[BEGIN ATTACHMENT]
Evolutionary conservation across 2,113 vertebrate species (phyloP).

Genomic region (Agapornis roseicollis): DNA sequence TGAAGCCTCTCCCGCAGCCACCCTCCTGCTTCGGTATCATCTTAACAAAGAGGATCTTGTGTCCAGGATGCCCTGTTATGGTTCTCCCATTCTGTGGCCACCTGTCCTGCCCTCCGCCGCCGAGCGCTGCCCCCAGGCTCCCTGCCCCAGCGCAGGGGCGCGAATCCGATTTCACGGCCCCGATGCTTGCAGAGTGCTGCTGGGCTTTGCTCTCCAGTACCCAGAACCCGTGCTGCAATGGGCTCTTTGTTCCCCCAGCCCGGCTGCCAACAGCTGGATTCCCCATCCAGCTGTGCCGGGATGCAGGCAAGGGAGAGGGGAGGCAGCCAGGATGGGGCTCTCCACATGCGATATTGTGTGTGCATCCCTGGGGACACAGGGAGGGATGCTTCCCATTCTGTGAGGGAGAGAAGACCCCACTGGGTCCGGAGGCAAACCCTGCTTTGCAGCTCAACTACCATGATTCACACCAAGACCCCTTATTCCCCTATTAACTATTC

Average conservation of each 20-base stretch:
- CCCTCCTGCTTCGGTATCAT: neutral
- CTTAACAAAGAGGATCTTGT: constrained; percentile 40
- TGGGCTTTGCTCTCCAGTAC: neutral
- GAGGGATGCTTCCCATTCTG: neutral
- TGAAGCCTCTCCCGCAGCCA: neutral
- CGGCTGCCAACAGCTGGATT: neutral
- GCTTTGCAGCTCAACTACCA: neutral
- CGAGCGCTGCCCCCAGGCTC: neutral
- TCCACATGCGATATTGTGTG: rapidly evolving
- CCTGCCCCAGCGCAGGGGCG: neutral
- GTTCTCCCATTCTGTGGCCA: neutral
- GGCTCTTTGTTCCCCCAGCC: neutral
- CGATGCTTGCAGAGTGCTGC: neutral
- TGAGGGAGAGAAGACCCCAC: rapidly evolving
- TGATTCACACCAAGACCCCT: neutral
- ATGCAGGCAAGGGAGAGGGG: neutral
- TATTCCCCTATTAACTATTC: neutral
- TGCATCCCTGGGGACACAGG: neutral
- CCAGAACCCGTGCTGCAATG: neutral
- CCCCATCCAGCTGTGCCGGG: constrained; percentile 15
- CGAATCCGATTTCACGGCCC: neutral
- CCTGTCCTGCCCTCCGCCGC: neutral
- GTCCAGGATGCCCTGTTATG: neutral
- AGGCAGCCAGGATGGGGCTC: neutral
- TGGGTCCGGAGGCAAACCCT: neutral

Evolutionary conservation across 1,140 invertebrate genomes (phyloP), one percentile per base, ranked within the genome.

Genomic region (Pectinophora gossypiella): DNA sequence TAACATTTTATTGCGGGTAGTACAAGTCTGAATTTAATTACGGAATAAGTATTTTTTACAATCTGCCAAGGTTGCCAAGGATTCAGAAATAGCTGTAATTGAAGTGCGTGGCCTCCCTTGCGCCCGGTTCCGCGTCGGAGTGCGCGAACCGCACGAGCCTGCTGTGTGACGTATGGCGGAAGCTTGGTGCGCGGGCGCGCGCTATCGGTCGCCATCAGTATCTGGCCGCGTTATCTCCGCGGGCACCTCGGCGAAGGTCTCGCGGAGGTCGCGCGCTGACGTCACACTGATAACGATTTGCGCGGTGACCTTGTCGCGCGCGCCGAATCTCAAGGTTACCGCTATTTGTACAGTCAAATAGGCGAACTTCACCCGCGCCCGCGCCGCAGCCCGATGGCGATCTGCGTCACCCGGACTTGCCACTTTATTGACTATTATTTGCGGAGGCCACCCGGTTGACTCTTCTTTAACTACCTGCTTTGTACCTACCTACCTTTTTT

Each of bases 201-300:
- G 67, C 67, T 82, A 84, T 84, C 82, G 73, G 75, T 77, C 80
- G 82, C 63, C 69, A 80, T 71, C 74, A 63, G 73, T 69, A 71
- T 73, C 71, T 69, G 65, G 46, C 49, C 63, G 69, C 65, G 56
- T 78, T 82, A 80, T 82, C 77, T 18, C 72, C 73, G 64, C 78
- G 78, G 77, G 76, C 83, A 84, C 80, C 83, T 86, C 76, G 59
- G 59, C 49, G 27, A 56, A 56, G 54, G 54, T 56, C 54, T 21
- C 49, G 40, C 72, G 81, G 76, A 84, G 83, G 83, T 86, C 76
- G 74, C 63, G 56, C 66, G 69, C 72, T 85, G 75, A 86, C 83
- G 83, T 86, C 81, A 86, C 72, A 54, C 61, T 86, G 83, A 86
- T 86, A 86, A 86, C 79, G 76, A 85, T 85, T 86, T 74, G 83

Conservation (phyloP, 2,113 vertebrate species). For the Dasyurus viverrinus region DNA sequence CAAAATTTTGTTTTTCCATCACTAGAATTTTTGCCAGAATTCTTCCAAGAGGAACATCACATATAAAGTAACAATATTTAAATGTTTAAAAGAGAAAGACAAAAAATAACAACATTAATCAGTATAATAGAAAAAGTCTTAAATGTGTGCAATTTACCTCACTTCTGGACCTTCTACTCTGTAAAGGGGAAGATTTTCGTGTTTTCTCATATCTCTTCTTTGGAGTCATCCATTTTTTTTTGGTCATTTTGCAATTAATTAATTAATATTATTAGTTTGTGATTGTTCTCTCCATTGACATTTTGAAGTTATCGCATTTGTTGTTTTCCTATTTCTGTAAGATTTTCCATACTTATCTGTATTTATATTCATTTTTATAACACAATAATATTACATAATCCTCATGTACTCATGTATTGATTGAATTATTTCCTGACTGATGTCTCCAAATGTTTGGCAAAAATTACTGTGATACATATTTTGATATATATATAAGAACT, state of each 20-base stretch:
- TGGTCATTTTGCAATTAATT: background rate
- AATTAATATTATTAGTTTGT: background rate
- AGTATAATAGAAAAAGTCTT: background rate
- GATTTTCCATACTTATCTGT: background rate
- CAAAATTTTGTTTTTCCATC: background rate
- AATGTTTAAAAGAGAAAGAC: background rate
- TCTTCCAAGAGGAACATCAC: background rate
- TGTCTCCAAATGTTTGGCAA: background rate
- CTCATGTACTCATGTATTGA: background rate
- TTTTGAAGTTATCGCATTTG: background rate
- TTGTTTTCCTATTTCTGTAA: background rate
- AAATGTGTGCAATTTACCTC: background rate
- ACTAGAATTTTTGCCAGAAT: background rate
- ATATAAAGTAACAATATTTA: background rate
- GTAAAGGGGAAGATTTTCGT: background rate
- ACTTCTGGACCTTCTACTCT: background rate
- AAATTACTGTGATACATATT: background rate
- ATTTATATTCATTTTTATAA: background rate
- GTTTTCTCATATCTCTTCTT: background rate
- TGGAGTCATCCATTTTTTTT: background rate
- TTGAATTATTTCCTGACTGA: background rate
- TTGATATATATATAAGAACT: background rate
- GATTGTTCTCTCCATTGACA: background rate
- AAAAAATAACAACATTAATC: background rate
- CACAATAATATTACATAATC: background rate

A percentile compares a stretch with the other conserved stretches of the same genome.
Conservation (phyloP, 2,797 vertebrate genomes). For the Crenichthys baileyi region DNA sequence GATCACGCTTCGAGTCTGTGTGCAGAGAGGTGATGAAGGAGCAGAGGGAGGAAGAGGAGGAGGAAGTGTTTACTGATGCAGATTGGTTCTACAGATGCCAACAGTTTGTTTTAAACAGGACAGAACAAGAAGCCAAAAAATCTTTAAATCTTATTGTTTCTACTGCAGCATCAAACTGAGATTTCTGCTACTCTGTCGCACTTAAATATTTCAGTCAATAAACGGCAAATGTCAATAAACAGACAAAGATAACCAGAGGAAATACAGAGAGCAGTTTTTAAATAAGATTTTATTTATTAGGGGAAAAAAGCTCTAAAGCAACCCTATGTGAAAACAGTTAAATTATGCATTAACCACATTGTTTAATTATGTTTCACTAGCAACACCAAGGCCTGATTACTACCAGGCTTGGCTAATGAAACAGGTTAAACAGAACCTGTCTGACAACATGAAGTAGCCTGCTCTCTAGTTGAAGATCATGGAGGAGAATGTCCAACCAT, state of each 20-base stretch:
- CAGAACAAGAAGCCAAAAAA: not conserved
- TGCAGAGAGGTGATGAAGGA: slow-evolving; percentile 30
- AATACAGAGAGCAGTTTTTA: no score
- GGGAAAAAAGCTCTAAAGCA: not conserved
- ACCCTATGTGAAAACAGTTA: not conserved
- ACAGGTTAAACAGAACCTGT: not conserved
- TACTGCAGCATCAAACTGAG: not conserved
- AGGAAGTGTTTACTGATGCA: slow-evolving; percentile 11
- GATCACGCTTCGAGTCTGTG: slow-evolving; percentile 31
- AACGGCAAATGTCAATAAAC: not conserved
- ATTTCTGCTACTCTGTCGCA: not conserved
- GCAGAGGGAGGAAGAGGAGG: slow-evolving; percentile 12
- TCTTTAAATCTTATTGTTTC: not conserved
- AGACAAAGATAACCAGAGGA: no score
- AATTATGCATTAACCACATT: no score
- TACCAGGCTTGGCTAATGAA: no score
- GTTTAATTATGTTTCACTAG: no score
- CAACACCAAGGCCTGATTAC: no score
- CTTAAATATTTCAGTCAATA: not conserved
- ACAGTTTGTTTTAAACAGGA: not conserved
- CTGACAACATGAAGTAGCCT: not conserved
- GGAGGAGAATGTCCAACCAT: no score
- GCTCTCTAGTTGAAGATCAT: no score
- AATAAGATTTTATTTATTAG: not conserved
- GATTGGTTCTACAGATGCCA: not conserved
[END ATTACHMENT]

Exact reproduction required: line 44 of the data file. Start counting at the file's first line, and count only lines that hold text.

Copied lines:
- AATTAATATTATTAGTTTGT: background rate